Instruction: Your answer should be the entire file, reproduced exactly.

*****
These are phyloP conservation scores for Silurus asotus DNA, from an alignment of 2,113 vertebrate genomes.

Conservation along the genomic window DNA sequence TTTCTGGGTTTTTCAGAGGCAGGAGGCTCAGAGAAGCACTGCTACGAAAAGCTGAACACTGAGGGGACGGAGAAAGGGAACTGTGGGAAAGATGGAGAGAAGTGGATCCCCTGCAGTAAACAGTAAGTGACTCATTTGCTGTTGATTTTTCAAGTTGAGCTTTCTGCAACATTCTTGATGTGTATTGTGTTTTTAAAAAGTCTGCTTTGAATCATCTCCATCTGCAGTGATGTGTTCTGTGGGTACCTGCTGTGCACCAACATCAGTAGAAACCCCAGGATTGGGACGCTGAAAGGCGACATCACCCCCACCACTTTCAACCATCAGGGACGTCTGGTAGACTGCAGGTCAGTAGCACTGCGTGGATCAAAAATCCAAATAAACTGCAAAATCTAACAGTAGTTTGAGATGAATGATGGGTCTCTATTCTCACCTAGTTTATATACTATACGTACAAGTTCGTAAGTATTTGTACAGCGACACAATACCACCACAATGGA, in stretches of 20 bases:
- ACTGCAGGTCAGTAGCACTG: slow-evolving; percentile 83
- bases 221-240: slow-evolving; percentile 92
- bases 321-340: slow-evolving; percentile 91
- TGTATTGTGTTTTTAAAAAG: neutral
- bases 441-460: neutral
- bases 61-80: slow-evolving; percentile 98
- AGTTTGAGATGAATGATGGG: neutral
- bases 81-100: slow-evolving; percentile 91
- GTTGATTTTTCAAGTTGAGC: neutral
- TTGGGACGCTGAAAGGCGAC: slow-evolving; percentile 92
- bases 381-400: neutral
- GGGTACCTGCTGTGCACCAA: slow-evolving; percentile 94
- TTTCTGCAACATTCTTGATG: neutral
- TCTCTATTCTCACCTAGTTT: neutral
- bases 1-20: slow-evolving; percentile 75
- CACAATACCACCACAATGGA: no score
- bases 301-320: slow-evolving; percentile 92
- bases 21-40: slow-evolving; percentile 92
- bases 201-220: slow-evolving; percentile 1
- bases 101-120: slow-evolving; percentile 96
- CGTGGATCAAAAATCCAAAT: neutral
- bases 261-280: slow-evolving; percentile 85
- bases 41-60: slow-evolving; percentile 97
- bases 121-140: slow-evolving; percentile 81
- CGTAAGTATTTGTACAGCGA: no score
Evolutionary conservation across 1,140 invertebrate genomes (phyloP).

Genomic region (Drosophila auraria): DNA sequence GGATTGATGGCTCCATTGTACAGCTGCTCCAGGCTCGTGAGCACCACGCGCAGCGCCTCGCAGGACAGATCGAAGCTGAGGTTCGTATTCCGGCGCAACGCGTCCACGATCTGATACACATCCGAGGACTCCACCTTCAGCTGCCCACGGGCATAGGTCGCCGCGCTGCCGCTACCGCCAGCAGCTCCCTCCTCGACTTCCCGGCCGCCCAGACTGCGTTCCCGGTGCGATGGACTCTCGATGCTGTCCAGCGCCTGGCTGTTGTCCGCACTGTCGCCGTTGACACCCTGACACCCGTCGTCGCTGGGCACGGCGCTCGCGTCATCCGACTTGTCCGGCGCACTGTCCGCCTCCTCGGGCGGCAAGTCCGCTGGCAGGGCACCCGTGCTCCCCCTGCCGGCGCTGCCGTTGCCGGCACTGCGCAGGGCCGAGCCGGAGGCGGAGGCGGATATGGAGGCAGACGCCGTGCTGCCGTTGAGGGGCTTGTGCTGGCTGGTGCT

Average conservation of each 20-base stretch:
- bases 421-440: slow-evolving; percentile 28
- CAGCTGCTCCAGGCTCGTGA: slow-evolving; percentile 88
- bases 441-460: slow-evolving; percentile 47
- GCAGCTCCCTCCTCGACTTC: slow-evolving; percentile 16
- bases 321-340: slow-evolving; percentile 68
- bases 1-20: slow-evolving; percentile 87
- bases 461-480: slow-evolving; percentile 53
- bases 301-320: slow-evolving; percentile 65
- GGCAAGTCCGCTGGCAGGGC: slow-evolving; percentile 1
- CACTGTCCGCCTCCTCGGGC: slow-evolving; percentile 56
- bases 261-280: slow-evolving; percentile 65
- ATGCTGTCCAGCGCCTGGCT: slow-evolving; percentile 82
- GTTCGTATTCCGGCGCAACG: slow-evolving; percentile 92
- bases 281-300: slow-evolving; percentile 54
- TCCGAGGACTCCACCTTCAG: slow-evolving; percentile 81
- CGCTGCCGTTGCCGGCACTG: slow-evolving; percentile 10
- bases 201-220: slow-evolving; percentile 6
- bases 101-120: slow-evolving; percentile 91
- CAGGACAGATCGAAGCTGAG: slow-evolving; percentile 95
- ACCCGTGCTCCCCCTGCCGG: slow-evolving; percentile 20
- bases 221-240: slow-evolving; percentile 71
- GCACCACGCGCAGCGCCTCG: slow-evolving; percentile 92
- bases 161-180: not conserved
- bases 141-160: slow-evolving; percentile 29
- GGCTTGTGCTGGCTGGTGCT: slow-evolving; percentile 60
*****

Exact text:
These are phyloP conservation scores for Silurus asotus DNA, from an alignment of 2,113 vertebrate genomes.

Conservation along the genomic window DNA sequence TTTCTGGGTTTTTCAGAGGCAGGAGGCTCAGAGAAGCACTGCTACGAAAAGCTGAACACTGAGGGGACGGAGAAAGGGAACTGTGGGAAAGATGGAGAGAAGTGGATCCCCTGCAGTAAACAGTAAGTGACTCATTTGCTGTTGATTTTTCAAGTTGAGCTTTCTGCAACATTCTTGATGTGTATTGTGTTTTTAAAAAGTCTGCTTTGAATCATCTCCATCTGCAGTGATGTGTTCTGTGGGTACCTGCTGTGCACCAACATCAGTAGAAACCCCAGGATTGGGACGCTGAAAGGCGACATCACCCCCACCACTTTCAACCATCAGGGACGTCTGGTAGACTGCAGGTCAGTAGCACTGCGTGGATCAAAAATCCAAATAAACTGCAAAATCTAACAGTAGTTTGAGATGAATGATGGGTCTCTATTCTCACCTAGTTTATATACTATACGTACAAGTTCGTAAGTATTTGTACAGCGACACAATACCACCACAATGGA, in stretches of 20 bases:
- ACTGCAGGTCAGTAGCACTG: slow-evolving; percentile 83
- bases 221-240: slow-evolving; percentile 92
- bases 321-340: slow-evolving; percentile 91
- TGTATTGTGTTTTTAAAAAG: neutral
- bases 441-460: neutral
- bases 61-80: slow-evolving; percentile 98
- AGTTTGAGATGAATGATGGG: neutral
- bases 81-100: slow-evolving; percentile 91
- GTTGATTTTTCAAGTTGAGC: neutral
- TTGGGACGCTGAAAGGCGAC: slow-evolving; percentile 92
- bases 381-400: neutral
- GGGTACCTGCTGTGCACCAA: slow-evolving; percentile 94
- TTTCTGCAACATTCTTGATG: neutral
- TCTCTATTCTCACCTAGTTT: neutral
- bases 1-20: slow-evolving; percentile 75
- CACAATACCACCACAATGGA: no score
- bases 301-320: slow-evolving; percentile 92
- bases 21-40: slow-evolving; percentile 92
- bases 201-220: slow-evolving; percentile 1
- bases 101-120: slow-evolving; percentile 96
- CGTGGATCAAAAATCCAAAT: neutral
- bases 261-280: slow-evolving; percentile 85
- bases 41-60: slow-evolving; percentile 97
- bases 121-140: slow-evolving; percentile 81
- CGTAAGTATTTGTACAGCGA: no score
Evolutionary conservation across 1,140 invertebrate genomes (phyloP).

Genomic region (Drosophila auraria): DNA sequence GGATTGATGGCTCCATTGTACAGCTGCTCCAGGCTCGTGAGCACCACGCGCAGCGCCTCGCAGGACAGATCGAAGCTGAGGTTCGTATTCCGGCGCAACGCGTCCACGATCTGATACACATCCGAGGACTCCACCTTCAGCTGCCCACGGGCATAGGTCGCCGCGCTGCCGCTACCGCCAGCAGCTCCCTCCTCGACTTCCCGGCCGCCCAGACTGCGTTCCCGGTGCGATGGACTCTCGATGCTGTCCAGCGCCTGGCTGTTGTCCGCACTGTCGCCGTTGACACCCTGACACCCGTCGTCGCTGGGCACGGCGCTCGCGTCATCCGACTTGTCCGGCGCACTGTCCGCCTCCTCGGGCGGCAAGTCCGCTGGCAGGGCACCCGTGCTCCCCCTGCCGGCGCTGCCGTTGCCGGCACTGCGCAGGGCCGAGCCGGAGGCGGAGGCGGATATGGAGGCAGACGCCGTGCTGCCGTTGAGGGGCTTGTGCTGGCTGGTGCT

Average conservation of each 20-base stretch:
- bases 421-440: slow-evolving; percentile 28
- CAGCTGCTCCAGGCTCGTGA: slow-evolving; percentile 88
- bases 441-460: slow-evolving; percentile 47
- GCAGCTCCCTCCTCGACTTC: slow-evolving; percentile 16
- bases 321-340: slow-evolving; percentile 68
- bases 1-20: slow-evolving; percentile 87
- bases 461-480: slow-evolving; percentile 53
- bases 301-320: slow-evolving; percentile 65
- GGCAAGTCCGCTGGCAGGGC: slow-evolving; percentile 1
- CACTGTCCGCCTCCTCGGGC: slow-evolving; percentile 56
- bases 261-280: slow-evolving; percentile 65
- ATGCTGTCCAGCGCCTGGCT: slow-evolving; percentile 82
- GTTCGTATTCCGGCGCAACG: slow-evolving; percentile 92
- bases 281-300: slow-evolving; percentile 54
- TCCGAGGACTCCACCTTCAG: slow-evolving; percentile 81
- CGCTGCCGTTGCCGGCACTG: slow-evolving; percentile 10
- bases 201-220: slow-evolving; percentile 6
- bases 101-120: slow-evolving; percentile 91
- CAGGACAGATCGAAGCTGAG: slow-evolving; percentile 95
- ACCCGTGCTCCCCCTGCCGG: slow-evolving; percentile 20
- bases 221-240: slow-evolving; percentile 71
- GCACCACGCGCAGCGCCTCG: slow-evolving; percentile 92
- bases 161-180: not conserved
- bases 141-160: slow-evolving; percentile 29
- GGCTTGTGCTGGCTGGTGCT: slow-evolving; percentile 60